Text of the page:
Best of Broward-Palm Beach®

Best Of 2002

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  • + Dania Beach
  • + Davie
  • + Davie/West Hollywood
  • + Deerfield Beach
  • + Delray Beach
  • + Florida Keys
  • + Fort Lauderdale
  • + Glades
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  • + Hallandale Beach
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  • + Hollywood
  • + Jupiter
  • + Lake Worth
  • + Lauderhill
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  • + Margate
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  • + North Dade
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  • + North Palm Beach
  • + Oakland Park
  • + Ocean Ridge
  • + Out of Town
  • + Outside South Florida
  • + Palm Beach
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  • + Parkland
  • + Pembroke Pines
  • + Plantation
  • + Pompano Beach
  • + Riviera Beach
  • + Sea Ranch Lakes
  • + South Beach
  • + South Dade
  • + South Miami
  • + Sunrise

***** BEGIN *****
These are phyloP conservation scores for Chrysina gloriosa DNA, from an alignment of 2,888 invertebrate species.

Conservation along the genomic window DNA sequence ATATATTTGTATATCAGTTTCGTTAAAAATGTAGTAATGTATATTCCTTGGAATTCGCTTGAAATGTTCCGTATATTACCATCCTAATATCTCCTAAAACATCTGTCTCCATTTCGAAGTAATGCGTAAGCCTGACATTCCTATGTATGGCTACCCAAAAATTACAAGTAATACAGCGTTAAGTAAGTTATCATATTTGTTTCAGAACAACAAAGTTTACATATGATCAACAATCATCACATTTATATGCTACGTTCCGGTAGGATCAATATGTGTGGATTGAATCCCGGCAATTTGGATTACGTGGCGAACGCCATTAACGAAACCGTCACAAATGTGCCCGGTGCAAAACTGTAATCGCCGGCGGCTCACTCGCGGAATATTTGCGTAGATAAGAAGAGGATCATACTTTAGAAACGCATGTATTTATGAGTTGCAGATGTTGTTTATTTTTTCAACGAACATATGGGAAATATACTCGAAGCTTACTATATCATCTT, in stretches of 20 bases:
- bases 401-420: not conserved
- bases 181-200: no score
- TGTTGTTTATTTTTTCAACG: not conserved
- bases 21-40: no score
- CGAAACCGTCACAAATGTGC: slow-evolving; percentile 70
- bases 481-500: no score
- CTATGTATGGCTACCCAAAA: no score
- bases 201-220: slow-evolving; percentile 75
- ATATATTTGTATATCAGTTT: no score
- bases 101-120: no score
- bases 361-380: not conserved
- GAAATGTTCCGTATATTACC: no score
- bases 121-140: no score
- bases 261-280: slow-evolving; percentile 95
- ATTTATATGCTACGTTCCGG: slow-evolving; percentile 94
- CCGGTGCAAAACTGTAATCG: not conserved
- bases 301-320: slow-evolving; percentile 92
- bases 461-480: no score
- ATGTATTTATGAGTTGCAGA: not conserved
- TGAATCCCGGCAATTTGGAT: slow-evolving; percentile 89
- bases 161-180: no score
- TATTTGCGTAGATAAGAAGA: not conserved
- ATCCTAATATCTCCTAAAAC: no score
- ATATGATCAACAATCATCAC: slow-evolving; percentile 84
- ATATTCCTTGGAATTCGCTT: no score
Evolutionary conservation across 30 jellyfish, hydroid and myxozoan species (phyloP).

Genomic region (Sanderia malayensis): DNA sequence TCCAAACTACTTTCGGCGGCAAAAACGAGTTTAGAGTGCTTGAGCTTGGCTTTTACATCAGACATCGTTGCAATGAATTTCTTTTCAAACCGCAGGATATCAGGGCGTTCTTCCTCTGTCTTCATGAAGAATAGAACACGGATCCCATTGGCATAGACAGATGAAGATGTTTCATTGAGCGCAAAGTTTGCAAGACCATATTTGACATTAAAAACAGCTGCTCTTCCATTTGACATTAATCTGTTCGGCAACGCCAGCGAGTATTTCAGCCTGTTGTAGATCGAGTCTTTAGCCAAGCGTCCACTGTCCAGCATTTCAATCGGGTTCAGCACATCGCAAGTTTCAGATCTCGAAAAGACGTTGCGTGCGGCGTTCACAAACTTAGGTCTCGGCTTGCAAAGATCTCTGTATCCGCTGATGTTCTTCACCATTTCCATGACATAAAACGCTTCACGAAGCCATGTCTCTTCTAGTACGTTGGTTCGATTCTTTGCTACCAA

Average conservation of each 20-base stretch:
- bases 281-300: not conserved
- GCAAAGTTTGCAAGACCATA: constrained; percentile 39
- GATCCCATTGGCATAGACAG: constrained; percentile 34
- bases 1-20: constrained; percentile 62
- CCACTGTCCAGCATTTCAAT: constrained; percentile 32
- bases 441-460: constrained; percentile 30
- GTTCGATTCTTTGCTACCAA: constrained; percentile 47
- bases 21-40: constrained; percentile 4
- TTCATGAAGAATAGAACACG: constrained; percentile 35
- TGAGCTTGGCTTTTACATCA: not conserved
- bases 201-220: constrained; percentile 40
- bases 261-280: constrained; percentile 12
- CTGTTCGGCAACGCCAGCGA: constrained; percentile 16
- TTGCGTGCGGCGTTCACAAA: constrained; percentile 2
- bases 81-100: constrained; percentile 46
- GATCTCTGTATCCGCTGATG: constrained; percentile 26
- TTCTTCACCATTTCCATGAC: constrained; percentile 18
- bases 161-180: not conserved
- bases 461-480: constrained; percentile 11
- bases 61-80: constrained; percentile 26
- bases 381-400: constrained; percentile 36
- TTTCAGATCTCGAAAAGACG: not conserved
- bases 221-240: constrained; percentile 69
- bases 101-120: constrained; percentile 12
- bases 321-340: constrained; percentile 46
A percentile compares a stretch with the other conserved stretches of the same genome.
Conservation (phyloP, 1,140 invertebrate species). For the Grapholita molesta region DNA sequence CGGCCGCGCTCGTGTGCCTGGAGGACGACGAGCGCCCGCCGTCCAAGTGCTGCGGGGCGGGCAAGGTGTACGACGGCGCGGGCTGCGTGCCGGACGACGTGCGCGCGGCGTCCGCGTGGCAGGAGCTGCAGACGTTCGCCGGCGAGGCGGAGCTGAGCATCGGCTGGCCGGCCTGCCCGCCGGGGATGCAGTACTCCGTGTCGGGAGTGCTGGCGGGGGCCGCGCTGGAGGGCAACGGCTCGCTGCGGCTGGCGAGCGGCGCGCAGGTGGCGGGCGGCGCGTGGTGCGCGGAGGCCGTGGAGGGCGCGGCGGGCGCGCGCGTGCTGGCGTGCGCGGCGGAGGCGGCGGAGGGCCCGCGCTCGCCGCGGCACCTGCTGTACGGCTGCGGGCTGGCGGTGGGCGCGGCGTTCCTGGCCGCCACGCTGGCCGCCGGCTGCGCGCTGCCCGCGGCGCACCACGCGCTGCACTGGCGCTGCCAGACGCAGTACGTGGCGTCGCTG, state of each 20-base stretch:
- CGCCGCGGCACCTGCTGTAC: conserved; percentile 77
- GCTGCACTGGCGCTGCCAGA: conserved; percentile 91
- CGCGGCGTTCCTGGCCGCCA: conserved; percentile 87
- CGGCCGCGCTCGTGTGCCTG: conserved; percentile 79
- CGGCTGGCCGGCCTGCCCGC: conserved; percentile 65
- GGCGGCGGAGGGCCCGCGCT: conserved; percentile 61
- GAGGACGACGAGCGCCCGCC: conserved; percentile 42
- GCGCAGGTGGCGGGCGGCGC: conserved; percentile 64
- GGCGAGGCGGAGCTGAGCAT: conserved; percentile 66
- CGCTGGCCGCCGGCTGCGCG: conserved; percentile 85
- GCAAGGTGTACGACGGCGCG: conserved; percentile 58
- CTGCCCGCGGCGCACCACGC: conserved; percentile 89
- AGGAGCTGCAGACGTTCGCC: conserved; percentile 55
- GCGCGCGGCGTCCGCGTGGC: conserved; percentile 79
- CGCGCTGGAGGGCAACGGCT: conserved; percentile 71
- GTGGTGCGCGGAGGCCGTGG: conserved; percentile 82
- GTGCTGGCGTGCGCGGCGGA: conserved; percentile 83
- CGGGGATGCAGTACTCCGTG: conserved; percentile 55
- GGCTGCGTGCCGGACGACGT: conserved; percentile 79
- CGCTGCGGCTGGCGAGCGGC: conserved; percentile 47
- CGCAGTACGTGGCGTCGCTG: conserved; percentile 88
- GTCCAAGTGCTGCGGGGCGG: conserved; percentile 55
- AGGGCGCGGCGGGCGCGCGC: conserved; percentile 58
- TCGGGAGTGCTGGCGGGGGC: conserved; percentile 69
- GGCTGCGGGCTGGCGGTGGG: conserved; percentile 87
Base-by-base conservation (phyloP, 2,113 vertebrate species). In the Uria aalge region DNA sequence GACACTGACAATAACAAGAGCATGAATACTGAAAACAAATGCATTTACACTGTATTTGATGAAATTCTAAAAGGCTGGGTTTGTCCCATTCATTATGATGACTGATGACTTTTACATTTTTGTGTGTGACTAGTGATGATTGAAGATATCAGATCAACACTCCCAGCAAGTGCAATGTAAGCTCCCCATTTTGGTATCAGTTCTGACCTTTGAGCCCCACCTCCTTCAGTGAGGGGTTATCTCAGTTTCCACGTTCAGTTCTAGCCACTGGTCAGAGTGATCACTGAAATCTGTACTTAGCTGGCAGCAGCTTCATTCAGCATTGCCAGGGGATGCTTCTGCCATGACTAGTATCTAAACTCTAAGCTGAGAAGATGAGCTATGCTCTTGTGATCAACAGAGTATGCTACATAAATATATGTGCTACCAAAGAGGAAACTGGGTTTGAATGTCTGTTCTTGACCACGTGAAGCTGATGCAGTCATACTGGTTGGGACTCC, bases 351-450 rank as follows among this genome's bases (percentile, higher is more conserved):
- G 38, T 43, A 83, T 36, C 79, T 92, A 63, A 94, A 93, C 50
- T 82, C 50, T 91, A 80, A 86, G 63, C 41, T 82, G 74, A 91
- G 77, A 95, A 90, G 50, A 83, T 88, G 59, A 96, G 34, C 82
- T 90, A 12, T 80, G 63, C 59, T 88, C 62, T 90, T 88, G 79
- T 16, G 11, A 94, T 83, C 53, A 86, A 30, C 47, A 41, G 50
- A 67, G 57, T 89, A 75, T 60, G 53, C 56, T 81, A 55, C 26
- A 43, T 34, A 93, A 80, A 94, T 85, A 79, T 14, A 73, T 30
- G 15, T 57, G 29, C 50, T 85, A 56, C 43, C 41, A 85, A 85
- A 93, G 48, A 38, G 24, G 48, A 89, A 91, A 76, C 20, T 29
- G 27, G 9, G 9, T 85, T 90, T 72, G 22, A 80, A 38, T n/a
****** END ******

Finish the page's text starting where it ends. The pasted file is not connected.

• + Sunrise/Plantation
  • + Tamarac
  • + Treasure Coast
  • + Unknown
  • + Wellington
  • + West Dade
  • + West Palm Beach
  • + Weston
  • + Wilton Manors
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Best Of :: Sports & Recreation

Best Place to Ride a Bike

OK, so this ain't necessarily the numero uno ride for you Lycra-wearing, Bollé-blinded, Bell-headed geeks who zoom through stop signs and endanger the lives of fellow riders. But it is nice. Relaxing and sandy. Kid-friendly too. On a recent weekend day, we started out at Hollywood Boulevard and the beach, headed north a few blocks and stopped at a shady playground for a cup of coffee, a bagel, and a rest. Spent an hour there, cooling our jets and watching the tykes frolic while talking with a Martian-like fellow who was playing some very interesting electronica on his boom box. Then we headed north, down a nice blacktop path, far from traffic, up and around a curve, and onto a quiet street lined with quaint houses and a secluded beachfront. Ended at Dania Beach Pier, where we partook of more shade and more food before swimming and resting another hour or so. Then headed back south along the same route (it would have taken too much energy to head west) and stopped at a shelter on Hollywood Beach, where a guitar player was entertaining a mostly Argentine crowd dancing the tango. Drank a little red wine while we listened and spent a couple of hours before heading south to -- what else? -- dinner at a Greek restaurant. Nice, huh?Quiet Waters Park